I was sitting in front of my new laptop today lamenting the death of Punk Rock…again. Punk has lived and died more times in the past twenty years than Paul McCartney during the Abbey Road years. Then I listened to the new Indians album and saw a minor resurgence on the horizon. Their self-titled debut is like listening to the offspring of a twisted triumvirate coalescence of David Byrne, David Bowie and Billie Joe Armstrong.
The album itself is good, not great, but good. It’s noisy and epic, with short bursts of brilliance from lead singer Joe Hursley and the rest of the band (you can learn more about them in our upcoming interview). They’re on the right track and seem to still be refining their sound and direction. “Dream Store” is the track that showed the most potential as far as I’m concerned. It has a convincing hook, great lyrics, and just the right amount of intensity. The solo, while short, was certainly worth the listen. If I were trying to figure out the direction this band should go in while looking towards the future it would start with “Dream Store.”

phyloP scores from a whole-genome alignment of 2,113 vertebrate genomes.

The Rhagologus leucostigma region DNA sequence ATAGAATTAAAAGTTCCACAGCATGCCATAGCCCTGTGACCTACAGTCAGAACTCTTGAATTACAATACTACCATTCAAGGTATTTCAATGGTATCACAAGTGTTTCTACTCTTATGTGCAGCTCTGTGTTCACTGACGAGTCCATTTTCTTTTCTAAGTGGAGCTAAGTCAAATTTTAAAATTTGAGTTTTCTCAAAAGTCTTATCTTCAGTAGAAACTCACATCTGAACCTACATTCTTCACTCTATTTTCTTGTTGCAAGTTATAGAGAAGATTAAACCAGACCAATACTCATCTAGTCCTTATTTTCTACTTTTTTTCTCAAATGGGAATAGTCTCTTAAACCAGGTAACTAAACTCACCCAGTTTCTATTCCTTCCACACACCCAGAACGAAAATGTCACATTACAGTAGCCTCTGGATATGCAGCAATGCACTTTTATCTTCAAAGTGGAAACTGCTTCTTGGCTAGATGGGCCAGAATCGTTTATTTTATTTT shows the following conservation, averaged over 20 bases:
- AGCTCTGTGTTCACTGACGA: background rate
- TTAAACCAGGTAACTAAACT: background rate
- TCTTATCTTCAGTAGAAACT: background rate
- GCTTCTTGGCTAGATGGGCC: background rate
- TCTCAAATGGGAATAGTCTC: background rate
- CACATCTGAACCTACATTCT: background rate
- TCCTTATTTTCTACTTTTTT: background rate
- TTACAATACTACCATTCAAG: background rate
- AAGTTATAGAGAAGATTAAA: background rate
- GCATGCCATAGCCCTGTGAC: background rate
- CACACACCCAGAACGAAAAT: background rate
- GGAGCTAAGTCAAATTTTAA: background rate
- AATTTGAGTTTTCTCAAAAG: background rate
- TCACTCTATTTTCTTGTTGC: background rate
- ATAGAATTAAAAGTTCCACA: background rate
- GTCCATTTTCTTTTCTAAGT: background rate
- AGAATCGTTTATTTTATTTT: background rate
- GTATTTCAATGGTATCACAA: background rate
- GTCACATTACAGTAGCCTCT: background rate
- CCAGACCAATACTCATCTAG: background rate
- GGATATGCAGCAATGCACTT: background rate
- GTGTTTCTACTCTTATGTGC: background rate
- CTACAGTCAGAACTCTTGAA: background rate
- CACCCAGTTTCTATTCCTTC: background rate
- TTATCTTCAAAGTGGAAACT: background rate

One song I didn’t like at all was “Shake”. I had acid flashbacks to Powerman 5000 tracks, a time when I made numerous musical choices before I learned that radio was no longer a viable place to discern what music was good and what was crap. So this being the worst and “Dream Store” being the best everything else falls somewhere in between. Far better than most of the mediocre crap that is being shoveled our way, but leaving room for improvement. 1039 Smoothed Out Slappy Hours wasn’t Green Day’s best album, in fact it’s probably their worst, but they were still discovering their own potential.
Indians will figure out their potential. You can hear the talent oozing out of the instruments; it’s just a matter of putting it together in a cohesive, structured album that blows the doors off the collective music community. This is a good place to start, where they go from here is up to them.